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69 Current news of Imperial College of London


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New way to sustainably make chemicals by copying nature's tricks


Researchers have copied the way organisms produce toxic chemicals without harming themselves, paving the way for greener chemical and fuel production. The new technique, pioneered by Imperial College London scientists, could reduce the need to use fossil fuels to create chemicals, plastics, ...


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'Poisoned arrowhead' used by warring bacteria could lead to new antibiotics


A weapon bacteria use to vanquish their competitors could be copied to create new forms of antibiotics, according to Imperial College London research. Researchers have uncovered a novel weapon in the arsenal of bacteria that works in a similar way to common antibiotics. By discovering the ...


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Six fingers per hand

A congenital additional finger brings motor advantages


Polydactyly is the extraordinary condition of someone being born with more than five fingers or toes. In a case study published in Nature Communications, researchers from the University of Freiburg, Imperial College London, the University Hospital of Lausanne, and EPFL have for the first time ...


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Aspirin cuts heart attack risk but increases chance of dangerous bleeding


Regular aspirin should not be recommended for preventing heart attack and stroke in people without cardiovascular disease. The researchers, from Imperial’s National Heart and Lung Institute and King's College London, analysed 13 clinical trials – involving more than 164,000 participants – that ...


New materials could 'drive wound healing' by harnessing natural healing methods


Materials are widely used to help heal wounds: Collagen sponges help treat burns and pressure sores, and scaffold-like implants are used to repair bones. However, the process of tissue repair changes over time, so scientists are developing biomaterials that interact with tissues as healing takes ...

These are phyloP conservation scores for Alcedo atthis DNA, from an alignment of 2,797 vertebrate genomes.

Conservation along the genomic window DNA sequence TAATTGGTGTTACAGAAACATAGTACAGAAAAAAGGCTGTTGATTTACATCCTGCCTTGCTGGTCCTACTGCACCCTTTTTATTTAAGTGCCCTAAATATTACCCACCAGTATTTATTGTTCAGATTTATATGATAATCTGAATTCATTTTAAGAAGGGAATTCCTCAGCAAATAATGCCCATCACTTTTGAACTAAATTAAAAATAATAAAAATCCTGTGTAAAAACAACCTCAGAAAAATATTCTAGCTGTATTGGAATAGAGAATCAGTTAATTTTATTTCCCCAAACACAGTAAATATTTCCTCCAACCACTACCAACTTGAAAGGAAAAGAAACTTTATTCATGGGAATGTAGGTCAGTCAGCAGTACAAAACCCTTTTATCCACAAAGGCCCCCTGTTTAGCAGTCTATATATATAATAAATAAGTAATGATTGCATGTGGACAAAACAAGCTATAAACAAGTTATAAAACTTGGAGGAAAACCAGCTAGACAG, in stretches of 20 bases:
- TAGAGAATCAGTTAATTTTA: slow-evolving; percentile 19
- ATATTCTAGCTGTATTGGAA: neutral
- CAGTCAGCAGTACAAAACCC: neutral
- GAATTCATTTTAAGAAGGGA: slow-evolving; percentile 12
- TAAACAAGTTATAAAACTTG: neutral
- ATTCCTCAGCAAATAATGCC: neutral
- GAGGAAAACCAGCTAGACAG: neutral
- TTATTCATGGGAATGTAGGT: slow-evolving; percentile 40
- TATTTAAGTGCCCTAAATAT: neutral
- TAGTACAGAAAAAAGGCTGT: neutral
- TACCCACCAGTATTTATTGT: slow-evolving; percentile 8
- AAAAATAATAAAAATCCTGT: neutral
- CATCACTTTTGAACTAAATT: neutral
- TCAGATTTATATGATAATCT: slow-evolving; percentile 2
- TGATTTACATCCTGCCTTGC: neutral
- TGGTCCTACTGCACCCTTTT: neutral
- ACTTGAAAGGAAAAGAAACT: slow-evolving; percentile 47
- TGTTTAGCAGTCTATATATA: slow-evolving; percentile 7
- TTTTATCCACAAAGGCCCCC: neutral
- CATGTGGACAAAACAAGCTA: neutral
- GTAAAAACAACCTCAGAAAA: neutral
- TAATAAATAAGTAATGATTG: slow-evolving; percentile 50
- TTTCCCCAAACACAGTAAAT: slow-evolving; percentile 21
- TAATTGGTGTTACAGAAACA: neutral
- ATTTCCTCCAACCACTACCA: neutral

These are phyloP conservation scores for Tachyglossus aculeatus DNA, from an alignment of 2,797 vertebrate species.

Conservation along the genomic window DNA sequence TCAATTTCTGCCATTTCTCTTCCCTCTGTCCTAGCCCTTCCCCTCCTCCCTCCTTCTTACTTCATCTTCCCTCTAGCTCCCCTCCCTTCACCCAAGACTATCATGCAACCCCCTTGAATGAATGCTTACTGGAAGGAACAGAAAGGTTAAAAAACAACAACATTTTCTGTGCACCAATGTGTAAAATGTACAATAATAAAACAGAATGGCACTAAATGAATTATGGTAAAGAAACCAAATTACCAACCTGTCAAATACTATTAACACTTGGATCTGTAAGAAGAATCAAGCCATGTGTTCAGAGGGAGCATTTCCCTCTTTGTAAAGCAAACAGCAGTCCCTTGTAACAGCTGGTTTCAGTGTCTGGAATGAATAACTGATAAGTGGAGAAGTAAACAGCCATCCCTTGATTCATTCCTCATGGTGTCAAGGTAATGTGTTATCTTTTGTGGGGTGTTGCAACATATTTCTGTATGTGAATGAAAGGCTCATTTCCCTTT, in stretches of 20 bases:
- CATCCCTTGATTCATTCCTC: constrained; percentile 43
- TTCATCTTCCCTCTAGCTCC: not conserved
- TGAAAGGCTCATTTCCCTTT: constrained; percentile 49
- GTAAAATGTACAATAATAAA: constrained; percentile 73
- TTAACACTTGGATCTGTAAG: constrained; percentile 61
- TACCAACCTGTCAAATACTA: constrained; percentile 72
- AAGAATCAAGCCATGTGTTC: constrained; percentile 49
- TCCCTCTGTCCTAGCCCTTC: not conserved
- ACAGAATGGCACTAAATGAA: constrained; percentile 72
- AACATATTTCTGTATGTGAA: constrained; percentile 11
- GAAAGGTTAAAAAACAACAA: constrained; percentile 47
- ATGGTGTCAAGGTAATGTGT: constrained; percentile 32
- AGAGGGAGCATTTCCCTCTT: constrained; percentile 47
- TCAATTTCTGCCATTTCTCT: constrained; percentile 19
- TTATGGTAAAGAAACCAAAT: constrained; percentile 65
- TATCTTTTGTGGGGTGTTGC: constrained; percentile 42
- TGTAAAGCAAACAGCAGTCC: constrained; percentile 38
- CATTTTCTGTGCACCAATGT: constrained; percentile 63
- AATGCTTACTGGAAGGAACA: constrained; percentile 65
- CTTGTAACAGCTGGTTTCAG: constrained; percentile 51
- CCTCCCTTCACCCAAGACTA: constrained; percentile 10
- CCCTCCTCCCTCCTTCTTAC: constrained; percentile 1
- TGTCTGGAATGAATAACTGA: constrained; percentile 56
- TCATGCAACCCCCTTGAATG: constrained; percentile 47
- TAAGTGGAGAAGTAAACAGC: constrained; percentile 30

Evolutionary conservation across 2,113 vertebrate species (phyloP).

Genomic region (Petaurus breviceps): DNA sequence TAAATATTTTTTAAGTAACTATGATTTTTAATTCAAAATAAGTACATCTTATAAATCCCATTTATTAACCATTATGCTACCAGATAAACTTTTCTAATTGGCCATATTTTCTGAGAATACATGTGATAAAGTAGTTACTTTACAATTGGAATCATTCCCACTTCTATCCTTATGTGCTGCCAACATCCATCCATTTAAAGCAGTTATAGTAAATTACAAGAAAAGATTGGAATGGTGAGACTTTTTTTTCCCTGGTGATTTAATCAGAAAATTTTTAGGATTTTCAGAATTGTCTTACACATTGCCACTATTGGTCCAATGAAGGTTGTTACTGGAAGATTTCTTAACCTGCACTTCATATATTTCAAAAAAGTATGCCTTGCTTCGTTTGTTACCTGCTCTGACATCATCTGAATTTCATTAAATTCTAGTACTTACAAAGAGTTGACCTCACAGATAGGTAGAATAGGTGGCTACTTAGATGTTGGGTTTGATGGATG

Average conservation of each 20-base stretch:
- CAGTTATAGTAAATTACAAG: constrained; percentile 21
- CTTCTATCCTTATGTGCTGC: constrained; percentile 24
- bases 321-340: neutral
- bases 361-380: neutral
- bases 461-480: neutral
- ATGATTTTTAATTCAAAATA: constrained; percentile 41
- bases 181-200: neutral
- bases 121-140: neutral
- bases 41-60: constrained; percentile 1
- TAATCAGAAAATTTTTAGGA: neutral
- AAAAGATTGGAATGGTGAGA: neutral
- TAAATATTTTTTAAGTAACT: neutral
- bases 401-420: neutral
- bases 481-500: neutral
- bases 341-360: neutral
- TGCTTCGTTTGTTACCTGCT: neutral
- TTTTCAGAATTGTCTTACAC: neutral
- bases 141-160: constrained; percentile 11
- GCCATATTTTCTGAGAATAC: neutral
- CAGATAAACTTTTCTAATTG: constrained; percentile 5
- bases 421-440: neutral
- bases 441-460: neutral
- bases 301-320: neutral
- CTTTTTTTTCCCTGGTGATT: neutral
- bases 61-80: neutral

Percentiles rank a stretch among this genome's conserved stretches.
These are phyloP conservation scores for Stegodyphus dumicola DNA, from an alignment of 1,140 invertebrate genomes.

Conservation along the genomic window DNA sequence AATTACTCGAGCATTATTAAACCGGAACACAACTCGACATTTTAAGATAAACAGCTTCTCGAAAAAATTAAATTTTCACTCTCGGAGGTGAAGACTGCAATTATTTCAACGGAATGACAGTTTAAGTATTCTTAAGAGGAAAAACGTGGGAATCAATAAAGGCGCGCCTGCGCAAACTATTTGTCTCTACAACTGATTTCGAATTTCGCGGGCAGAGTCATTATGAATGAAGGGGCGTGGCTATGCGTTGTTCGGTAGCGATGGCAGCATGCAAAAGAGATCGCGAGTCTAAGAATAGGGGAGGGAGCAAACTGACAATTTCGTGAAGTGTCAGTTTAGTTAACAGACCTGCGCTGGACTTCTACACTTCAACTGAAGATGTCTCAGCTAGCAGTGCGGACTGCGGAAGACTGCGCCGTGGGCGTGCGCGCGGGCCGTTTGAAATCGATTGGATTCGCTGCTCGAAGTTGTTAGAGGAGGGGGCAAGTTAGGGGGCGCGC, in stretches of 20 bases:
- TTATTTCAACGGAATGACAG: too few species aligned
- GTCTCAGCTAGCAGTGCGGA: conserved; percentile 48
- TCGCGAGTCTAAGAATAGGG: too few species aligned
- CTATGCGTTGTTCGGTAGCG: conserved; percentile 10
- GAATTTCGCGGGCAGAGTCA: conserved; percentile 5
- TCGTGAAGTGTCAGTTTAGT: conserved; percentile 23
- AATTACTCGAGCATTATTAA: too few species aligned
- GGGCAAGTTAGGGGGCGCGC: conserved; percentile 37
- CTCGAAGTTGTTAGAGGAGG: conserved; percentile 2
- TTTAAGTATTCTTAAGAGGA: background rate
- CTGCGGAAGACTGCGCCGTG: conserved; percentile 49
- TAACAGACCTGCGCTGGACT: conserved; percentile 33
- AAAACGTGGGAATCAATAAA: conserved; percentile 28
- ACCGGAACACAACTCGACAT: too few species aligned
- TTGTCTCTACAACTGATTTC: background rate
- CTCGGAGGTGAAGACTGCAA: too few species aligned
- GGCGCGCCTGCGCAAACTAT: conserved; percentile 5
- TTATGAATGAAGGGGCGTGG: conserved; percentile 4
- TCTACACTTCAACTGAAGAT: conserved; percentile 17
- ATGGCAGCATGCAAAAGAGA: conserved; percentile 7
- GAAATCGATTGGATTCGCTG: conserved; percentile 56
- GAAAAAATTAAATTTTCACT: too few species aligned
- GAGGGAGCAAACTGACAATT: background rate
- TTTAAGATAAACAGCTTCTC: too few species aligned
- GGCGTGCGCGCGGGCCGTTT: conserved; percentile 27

Bacterial 'sleeper cells' evade antibiotics and weaken defense against infection

How bacterial persister cells manipulate our immune system


New research, from scientists at Imperial College London, unravels how so-called bacterial persister cells manipulate our immune cells, potentially opening new avenues to finding ways of clearing these bacterial cells from the body, and stopping recurrence of the bacterial infection. The latest ...


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A toxic bullet involved in bacterial competition


A bacterial toxin that allows an infectious strain of bacteria to defeat its competitors has been discovered by Imperial College London scientists. The finding provides a better understanding of the mechanisms behind bacterial warfare, which is the first step for the design of improved treatments ...


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Blood test could detect kidney cancer up to 5 years earlier


Scientists have discovered that a marker in the blood could help predict the risk that a person will develop kidney cancer. The study, supported by Cancer Research UK,examined the blood of 190 people who went on to develop kidney cancer, compared to 190 controls who did not. The teamfound that ...


Immune cells can switch from ‘gang members’ to ‘police officers’


When the immune system overreacts, as in an allergic reaction, cells causing trouble can change into cells that dampen the reaction. Learning to control the mechanism behind the switch could be used to make more effective immunotherapies, say the authors of the new study, led by Imperial College ...


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Bacteria can 'divide and conquer' to vanquish their enemies


Some bacteria can release toxins that provoke their neighbours into attacking each other, a tactic that could be exploited to fight infections. Bacteria often engage in 'warfare' by releasing toxins or other molecules that damage or kill competing strains. This war for resources occurs in most ...


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